Tuesday, March 4, 2008

Defying the Trade Show Conundrum

Corporate marketing executives often acknowledge their inability to clearly measure the return on investment from their programs. That’s why there is a cliché in the industry that half of the marketing budget wasted. The problem is no one knows which half.

This is especially true when it comes to a company’s participation at a major industry conference or trade show. There are lots of costs, including the purchase of space, development of a booth and signage, marketing and sales collateral materials, and on-site advertising and sponsorships to draw traffic. Then there are the employee-related expenses incurred from travel and hotel, as well as the time to staff the booth.

The budget required for participation at even a modest-sized conference can easily top six figures. Even for such a significant spend, the return often remains fuzzy. Yet, the opportunities for lead generation, networking and branding presented at trade shows make the marketing investment a must-spend for most companies. It is just rare for a majority of an industry to come together in a single location.

This trade show conundrum was top of mind recently when I spent a few days at Access Intelligence’s Satellite 2008 industry conference (http://www.satellitetoday.com/satellite2008/) in Washington, DC. Despite the overall economic softness, providers of satellite technologies, services and products are faring quite well. The number of exhibitors and attendees was up, and the calendar was filled with interesting panel discussions during the day and vendor-sponsored networking events at night.

All of this activity created a challenging environment for an exhibitor to achieve its objectives at the conference, thereby realizing a measurable ROI. I spoke with a number of marketing and sales executives to learn what tactics they employed to make Satellite 2008 a smart investment for their company.

Even at big shows, think small. While a trade show allows a company to reach a broad segment of the market in a single location, it’s critical to personalize messaging for each high-value prospect in attendance. The weeks leading up to the conference present an ideal opportunity for sales executives to contact targets to invite them to visit the booth or, even better, arrange for one-on-one meetings.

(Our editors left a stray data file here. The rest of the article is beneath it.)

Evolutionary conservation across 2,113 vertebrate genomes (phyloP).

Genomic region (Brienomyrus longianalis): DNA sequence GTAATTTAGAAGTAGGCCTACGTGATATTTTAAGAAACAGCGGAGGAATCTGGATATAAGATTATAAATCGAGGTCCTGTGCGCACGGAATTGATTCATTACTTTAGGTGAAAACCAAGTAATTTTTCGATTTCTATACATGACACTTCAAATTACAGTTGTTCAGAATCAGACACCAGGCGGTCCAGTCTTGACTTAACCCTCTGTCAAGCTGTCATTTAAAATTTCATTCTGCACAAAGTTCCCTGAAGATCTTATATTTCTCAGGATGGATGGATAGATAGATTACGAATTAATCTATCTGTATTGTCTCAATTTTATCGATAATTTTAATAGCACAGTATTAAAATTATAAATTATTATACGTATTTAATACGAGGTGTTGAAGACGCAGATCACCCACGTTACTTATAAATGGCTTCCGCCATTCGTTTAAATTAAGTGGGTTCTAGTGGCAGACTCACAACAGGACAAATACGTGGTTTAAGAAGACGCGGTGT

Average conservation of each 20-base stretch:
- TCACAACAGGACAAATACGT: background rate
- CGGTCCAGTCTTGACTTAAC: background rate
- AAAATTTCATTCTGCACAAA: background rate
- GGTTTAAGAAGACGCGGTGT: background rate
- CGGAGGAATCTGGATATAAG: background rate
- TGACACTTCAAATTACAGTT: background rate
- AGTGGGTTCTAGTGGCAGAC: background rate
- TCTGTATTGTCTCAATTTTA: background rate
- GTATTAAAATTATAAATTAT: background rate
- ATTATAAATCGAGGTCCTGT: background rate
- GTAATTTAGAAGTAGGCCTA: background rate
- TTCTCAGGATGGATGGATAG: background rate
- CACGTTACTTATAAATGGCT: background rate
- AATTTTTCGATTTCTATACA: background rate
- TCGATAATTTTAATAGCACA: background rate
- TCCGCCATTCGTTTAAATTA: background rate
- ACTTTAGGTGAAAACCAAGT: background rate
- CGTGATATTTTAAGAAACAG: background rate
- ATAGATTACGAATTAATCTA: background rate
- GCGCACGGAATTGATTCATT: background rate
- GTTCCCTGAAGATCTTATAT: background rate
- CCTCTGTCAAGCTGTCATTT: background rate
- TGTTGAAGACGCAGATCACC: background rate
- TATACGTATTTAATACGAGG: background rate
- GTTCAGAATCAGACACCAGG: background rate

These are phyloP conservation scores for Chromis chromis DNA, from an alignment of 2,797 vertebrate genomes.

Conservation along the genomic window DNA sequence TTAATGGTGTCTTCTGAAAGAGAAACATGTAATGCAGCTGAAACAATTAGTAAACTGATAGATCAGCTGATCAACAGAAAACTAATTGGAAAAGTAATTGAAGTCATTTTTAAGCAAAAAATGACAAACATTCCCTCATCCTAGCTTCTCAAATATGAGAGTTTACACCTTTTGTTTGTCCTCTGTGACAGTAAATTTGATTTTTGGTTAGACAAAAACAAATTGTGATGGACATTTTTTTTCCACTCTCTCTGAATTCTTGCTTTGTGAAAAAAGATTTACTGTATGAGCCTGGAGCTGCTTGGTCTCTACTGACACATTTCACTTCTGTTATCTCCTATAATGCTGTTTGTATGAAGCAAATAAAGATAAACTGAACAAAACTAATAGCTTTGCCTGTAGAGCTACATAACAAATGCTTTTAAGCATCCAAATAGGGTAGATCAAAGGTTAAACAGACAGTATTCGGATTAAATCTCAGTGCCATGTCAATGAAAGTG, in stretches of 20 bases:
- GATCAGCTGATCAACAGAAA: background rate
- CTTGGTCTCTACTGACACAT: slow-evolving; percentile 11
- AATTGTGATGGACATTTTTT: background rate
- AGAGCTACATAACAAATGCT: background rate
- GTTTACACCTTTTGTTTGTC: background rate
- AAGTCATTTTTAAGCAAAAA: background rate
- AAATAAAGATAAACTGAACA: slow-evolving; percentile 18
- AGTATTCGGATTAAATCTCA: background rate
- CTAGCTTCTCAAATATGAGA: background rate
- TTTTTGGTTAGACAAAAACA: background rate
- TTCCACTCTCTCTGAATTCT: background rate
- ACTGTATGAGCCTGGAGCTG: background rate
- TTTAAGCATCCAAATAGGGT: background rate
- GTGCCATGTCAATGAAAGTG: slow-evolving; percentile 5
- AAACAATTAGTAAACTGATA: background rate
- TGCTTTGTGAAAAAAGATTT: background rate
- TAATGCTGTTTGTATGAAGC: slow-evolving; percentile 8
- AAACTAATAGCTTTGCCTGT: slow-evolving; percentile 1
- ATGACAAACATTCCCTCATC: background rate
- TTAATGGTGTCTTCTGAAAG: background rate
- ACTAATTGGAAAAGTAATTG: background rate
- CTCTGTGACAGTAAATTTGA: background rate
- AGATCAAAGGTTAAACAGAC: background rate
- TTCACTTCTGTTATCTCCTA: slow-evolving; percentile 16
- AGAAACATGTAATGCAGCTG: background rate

At Satellite 2008, Ken Siegel, sales director at satellite services firm Knight Sky, LLC (http://www.knight-sky.com/), booked six prospect and partner meetings at the conference through his pre-show outreach.

View a conference as a platform to make a major announcement. We often tell our privately-held clients that a contract win, product launch or significant executive hire is only news when you choose to announce it. Trade shows present the ideal venue to issue a press release as it’s possible to increase analyst and media interest via in-person meetings.

Give a lot of consideration before deciding on a formal press conference though. Journalists often have meetings throughout the day and just don’t have the bandwidth to attend a group briefing.

Define a plan to qualify booth traffic. I typically take a few hours at every conference I attend to walk the exhibit hall. It gives me a chance to learn about new products and technologies on the market. Rarely am I a qualified prospect though. However, most corporate representatives are content to rattle on for 10 to 15 minutes without asking me a qualifying question, such as “what do you do?”

Exhibitors should train its staff to quickly assess who presents themselves at the booth. Prospects and partners get time and attention. Competitors, wanderers and mouse pad collectors get a brochure.

Be everywhere…without the spend. A number of companies at Satellite 2008 did an exceptional job leveraging partners to increase their own visibility. Thrane & Thrane (http://www.thrane.com/), a satellite terminal manufacturer, invested in their own booth and a hospitality suite. Yet, it was their display of product and demos with distributors that elevated their presence. I counted Thrane terminals showcased in about a half dozen booths.

Promote your corporate thought leaders. Most conferences offer a myriad of speaking and panel opportunities to exhibitors and industry experts. Public relations representatives should be on the phone with the conference organizers months in advance to offer up executives.

There are also typically one or two speakers who cancel at the last minute. Make a call a week before the show to see if you can slot an executive in to a recently opened spot on the conference agenda.

Finally, once a presentation opportunity is secured the prep work is more than pulling together a few Powerpoint slides. Will the conference organizers let a panel discussion be videotaped? It’s worth asking as that content makes for an excellent YouTube video to share with prospects who couldn’t attend the show.


Anonymous said...

Marc, thank you for this analysis and for your comments regarding SATELLITE 2008. I'm glad we got a few minutes to visit. May I use some of your ideas in future editions of the SATELLITE 2009 Downlink newsletter, with appropriate attribution, of course.

All best,

Scott Chase

Marc Hausman said...

@Scott -- great seeing you as well and many congrats on a successful conference. FYI...my article as also picked up by Fast Company and Gooruze, a social community for sales and marketing professionals.

Please feel free to use the content for the Satellite 2009 Downlink and any other promotional activities for next year's show.